Set up your straight edge in such a way as to allow the router cutter to run right down the centre of the gap. Obviously, you will then be taking off 1.35mm from each edge of the 2 worktops at the same time.
If there is a slight bend in your straight edge, the bend will be mirrored in the opposing worktop edge but when the joint is brought together there will be no gap.

Make sure you keep the router snug up against the straight edge and make sure the router cutter is good & sharp.
 
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cone

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You are obviously creating an island or peninsula top and I would suggest that you check the availability of these from the worktop supplier. Many are also available 900mm 1200mm etc with two finished edges.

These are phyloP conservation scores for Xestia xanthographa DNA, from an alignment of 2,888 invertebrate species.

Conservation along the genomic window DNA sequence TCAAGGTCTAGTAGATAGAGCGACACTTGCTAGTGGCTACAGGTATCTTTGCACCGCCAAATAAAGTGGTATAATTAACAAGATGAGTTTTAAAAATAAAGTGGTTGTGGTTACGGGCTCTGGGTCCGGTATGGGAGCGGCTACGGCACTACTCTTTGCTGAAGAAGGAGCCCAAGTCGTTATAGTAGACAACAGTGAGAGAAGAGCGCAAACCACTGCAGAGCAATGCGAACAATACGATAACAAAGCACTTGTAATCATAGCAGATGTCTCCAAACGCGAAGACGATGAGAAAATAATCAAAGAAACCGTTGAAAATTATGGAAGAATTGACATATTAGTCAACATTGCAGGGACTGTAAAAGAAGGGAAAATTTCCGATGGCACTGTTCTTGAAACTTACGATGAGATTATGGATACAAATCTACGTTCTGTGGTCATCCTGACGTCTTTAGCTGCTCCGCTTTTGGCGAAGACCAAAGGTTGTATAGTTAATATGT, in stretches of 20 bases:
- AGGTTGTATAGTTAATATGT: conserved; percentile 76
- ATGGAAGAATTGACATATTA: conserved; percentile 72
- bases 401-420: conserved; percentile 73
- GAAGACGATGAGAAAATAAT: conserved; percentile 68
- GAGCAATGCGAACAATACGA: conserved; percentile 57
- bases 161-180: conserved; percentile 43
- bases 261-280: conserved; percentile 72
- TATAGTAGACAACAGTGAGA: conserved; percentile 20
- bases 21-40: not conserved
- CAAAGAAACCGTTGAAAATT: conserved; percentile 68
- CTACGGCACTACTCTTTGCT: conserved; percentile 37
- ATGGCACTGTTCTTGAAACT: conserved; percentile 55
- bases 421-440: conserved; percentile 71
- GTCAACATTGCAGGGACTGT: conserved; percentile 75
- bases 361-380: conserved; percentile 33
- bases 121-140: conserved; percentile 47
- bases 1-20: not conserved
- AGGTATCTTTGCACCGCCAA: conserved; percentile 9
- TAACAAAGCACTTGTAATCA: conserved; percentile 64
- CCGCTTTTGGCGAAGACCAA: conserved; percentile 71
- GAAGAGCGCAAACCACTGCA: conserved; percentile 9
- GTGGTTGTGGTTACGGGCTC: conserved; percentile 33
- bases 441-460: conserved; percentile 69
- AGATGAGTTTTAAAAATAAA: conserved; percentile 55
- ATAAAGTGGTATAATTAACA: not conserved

Already have a 600mm and 670mm worktop.
 

Jones

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If you have two worktops use the front edge of one as your straight edge just clamp on at the ends, it won't flex over its length. With saw or router cut from the back not face side. A sharp (new) blade or cutter is essential. If there's a lot to remove saw first then remove 2-3 mm with the router to tidy up the edge.
 

cone

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If you are in Essex you can borrow my plunge saw


TY however I did go but one from screwfix for 159£. The erbauar brand. Watched some YouTube videos and all for what I need it for, it should be ok. One thing though, The are 700mm rails. After I cut near the 1400 length, can I remove the first one then move it from the back to the front to get my overall cut or will this affect my cut doing it this way.
 

cone

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If you have two worktops use the front edge of one as your straight edge just clamp on at the ends, it won't flex over its length. With saw or router cut from the back not face side. A sharp (new) blade or cutter is essential. If there's a lot to remove saw first then remove 2-3 mm with the router to tidy up the edge.


Never even thought about this. Could have saved me 159£ lol. Although, it's bought now so might as well keep it. I'll get use of it somewhere